Project Cars 2 Dev Takes Swipe at Gran Turismo’s esports Approach

Chris Stead 26 September 2017

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Two of the biggest names in the racing game genre are taking their positions on the grid, but who will win?

It’s some month coming up for fans of realistic video game racing. With Project Cars 2, Forza Motorsport 7 and Gran Turismo Sport all landing in the space of 26 days, it’s a release schedule anomaly. It’s not often that the three biggest series in a given genre tumble out on top of each other, so the gloves are off. These games are going to need to argue their case for your dollar, and argue their case well.

Gran Turismo Sport has been a long, long time coming. Developer Polyphony Digital would normally win this duel on brand affinity alone, but its approach to the seventh instalment in its series has ruffled fans’ feathers. The game is going all in on esports at the expense of some of the series’ iconic features – like a fully-fledged career mode and a ridiculous number of cars to unlock. However, the end goal is pretty incredible. Complete all the challenges and earn your stripes online, and you can walk away with a real, FIA-ratified, driving license. It’s some end game! You can read all about it in my piece, Yes, Gran Turismo Sport has a career mode, and this is how it works.

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Project Cars 2 is also big on esports, and has dedicated modes serving this rapidly-growing scene. It doesn’t, however, offer a legitimate, real-world driving license for those who shine. Chief commercial officer at Slightly Mad Studios, Rod Chong, recently toured his game out to Sydney and I caught up with him for a chat. When I put it to him that Gran Turismo Sport was going for the FIA license reward as the differentiator in their end game, he hosed down its importance.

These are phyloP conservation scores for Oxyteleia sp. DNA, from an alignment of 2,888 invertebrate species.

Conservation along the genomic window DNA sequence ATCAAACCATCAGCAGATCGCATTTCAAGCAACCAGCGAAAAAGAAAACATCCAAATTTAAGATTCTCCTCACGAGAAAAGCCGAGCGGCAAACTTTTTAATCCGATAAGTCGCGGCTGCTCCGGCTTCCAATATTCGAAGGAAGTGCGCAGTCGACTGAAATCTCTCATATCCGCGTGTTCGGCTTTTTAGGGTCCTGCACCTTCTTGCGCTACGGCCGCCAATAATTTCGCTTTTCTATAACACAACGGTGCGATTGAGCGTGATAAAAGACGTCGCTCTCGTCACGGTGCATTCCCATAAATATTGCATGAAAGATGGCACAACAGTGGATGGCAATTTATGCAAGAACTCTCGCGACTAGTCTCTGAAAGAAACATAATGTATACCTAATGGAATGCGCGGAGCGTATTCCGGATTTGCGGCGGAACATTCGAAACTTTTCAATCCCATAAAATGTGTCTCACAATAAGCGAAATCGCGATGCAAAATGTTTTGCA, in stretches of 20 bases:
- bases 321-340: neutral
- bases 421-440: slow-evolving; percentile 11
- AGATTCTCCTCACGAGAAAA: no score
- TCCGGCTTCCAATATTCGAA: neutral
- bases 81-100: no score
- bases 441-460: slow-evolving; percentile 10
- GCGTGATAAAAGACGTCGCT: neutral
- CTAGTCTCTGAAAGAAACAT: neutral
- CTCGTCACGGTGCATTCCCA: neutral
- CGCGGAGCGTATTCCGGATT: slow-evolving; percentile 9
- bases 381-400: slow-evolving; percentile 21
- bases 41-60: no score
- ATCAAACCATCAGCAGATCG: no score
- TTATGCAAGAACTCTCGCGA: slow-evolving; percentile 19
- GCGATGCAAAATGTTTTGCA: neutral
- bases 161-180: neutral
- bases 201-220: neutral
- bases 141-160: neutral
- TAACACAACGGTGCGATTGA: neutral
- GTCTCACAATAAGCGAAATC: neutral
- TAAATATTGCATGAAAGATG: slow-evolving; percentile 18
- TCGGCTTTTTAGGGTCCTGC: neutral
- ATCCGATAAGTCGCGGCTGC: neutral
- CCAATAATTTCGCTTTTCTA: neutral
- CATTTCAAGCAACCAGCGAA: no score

Q: Gran Turismo Sport is going all in on esports, and offering elite players a real world driving license as a reward. What is your take on that and how is Project Cars 2 approaching esports?

We have been heavy involved in pushing esports for years now. We work very close with the ESL [Electronic Sports League], one of the top organisers of esports. One thing that we think is very important is that we work very closely with the top esports racing teams. We try and understand what they are looking for and where they are trying to go with their careers. The conclusion we’ve come to is that they want to become professional video gamers: professional racing gamers.

So how can we support that? On one hand, we are pushing initiatives within the automotive and motorsports industries to try and get sponsorships and, secondly, prize money. That's what it comes down to, right? The top esports racing drivers and teams should win money. Hopefully they can become professionals and that becomes their jobs. That is some of the main esports focal points for us.

Then also we have a whole new feature set we're not talking too much about right now. We have broadcasters and a whole bunch of new features coming in Project Cars 2 that will help it become a platform for the future of racing esports.

So in your experience working with esports players, you’ve found that they would prefer to become professional video gamers, not professional race drivers?

The thing to note is that all young racing drivers use sims to practise. It's a hell of a lot cheaper than renting a racing track and running a car on it. With the latest generation of young racing drivers, they are all using Project Cars to practise. So you do get different motivations. There are some people that see esports as an end unto itself, but there is also definitely a crossover. If you find someone that has incredible talent they might want to become a racing driver. We have seen some examples where the top esports sim racers have tried to launch motorsports careers, but it didn't necessarily stick. They are, however, supreme talent that are considered the greatest esports sim racers on the planet. Which is fine, I think.

If you're interested in more insight into Slightly Mad's approach to developing Project Cars 2, check out our interview on how the studio has included more cars in its game than Polyphony has in Gran Turismo Sport.

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